Violence and shame play in Christian Baron's autobiographical novel A man in his class an important role. The shame about the violence experienced humiliates more than the violence itself. The latter can be devoured and pushed away, but the shame brings the outside world into play: that in the eyes of others, one is considered anti-social.
In Baron's world of origin, violence is something that can break out at any time when the father stumbles home drunk – it is like a thunderstorm, in which one does not ask why, but let it rain down. The worst thing is when the children are already in bed but have to hear their mother's head bang against the wall. Then little Christian buries his head under the pillow to get as little as possible. Like the neighbor from above, who sits on a Walkman whenever he walks past Christian's parents' apartment in the stairwell.
Once Uncle Ralf Christian and his brother Benny pick up by car, a Ford Taunus, it should be a surprise tour to the Holiday Park. Everyone is in high spirits. Uncle Ralf has his favorite CD with the title Gröööhl! inserted, smokes and sings along with all the drinking songs when the windows are open. There is high spirits, the children also stick their heads through the windows into the wind. The trip with the uncle is a vacation from violence at home. But when they stop at the traffic lights, Christian sinks into the seat, he doesn't want to be seen by a teacher who could accidentally come along the way.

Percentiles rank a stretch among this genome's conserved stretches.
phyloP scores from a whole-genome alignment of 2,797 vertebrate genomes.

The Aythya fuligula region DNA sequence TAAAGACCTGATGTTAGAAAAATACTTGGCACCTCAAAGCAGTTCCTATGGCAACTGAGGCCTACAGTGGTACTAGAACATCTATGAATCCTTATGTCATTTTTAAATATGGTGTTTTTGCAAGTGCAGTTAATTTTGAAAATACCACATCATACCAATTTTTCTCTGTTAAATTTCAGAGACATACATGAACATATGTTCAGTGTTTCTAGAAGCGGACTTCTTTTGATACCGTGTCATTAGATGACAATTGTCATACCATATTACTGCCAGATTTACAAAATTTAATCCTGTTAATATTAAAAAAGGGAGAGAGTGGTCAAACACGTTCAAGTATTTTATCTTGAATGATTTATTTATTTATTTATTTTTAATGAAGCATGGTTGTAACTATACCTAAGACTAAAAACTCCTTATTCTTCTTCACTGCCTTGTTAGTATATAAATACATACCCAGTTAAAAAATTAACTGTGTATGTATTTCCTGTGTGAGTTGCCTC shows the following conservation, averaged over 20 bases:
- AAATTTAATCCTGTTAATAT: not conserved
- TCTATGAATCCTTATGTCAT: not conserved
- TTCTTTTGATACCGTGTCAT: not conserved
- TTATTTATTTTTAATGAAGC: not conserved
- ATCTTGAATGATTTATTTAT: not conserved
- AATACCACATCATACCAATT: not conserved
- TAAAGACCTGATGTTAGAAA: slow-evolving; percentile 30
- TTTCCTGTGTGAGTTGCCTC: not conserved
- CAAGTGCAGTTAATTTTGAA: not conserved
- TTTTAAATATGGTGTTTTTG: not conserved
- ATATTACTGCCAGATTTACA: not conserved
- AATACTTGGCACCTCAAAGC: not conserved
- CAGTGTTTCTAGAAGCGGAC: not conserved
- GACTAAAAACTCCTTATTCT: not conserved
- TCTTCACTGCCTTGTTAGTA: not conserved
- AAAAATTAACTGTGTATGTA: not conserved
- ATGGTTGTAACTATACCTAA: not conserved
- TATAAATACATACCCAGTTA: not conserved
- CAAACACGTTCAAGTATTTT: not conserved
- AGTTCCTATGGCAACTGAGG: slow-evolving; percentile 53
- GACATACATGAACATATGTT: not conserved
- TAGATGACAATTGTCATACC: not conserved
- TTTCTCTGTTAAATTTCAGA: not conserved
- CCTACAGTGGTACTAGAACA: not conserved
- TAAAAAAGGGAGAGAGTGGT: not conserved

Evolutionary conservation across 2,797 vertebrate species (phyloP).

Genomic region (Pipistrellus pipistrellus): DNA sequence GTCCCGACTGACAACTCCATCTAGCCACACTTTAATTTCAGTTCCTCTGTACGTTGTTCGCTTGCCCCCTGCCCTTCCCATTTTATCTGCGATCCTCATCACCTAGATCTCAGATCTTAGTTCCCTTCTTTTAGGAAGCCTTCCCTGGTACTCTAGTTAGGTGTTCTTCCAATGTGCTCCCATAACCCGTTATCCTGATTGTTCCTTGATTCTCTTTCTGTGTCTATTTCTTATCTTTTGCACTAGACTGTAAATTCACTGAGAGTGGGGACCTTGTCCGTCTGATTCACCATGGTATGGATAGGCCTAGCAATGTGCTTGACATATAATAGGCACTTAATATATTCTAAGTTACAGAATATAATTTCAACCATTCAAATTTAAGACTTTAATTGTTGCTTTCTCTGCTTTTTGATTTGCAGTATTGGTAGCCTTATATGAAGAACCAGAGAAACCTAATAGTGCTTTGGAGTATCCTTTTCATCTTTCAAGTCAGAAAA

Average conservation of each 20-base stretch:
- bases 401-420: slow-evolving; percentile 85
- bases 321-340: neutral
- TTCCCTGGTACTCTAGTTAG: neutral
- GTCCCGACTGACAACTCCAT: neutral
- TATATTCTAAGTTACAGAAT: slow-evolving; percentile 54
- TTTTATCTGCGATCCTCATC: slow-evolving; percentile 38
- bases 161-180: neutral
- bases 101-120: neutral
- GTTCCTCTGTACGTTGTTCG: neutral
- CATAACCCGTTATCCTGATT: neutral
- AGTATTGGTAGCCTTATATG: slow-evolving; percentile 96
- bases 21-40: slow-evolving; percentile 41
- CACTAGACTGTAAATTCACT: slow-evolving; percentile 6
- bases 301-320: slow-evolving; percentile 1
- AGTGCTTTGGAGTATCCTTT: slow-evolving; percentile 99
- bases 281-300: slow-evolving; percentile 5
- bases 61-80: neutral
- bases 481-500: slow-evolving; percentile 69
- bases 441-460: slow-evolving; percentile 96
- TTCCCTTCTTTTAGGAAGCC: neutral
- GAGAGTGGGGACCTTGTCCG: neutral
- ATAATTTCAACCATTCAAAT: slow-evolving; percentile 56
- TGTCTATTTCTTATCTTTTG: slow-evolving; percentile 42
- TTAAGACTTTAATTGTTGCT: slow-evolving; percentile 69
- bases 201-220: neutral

When they stand in front of a traffic light, an SUV stops next to them. The driver winds down the window and screams with a scowl: "What are you fool?"
Uncle Ralf: "Do you have a problem?"
The off-road vehicle driver: "Somebody should punch you in the mouth!"
The men get out. The guy is a giant. When he sees how small Ralf is, he is almost a bit irritated: How is this supposed to be a sensible fight ?! "Has children in the car and smokes," he finally says: "What Assi."
The publishers have already wrestled with this book, since it only existed as an synopsis. Its author, editor at Friday, wrote his own story. He hits a nerve with the times, because our present is plagued by a guilty conscience that he is only interested in the middle class and does not get to see the realities of life in other milieus (in which the much "more real" life may be playing).
There are (at least) three reasons for this guilty conscience:
First, the social establishment tends to reproduce itself. Six years ago Florian Kessler wrote an excellent polemic about the literary institutes in Hildesheim and Leipzig with the ironic title "Let me through, I'm a doctor's son! ". His criticism: If you look at the students and later lecturers in Hildesheim, it can be seen that only the children from the upper educated middle class prevailed. This is not only unfair, but also impoverishment of the worlds of experience that German contemporary literature is cheated of in this way. There was a lot of contradiction in Kessler's text, but everyone felt guilty – as if they had been caught.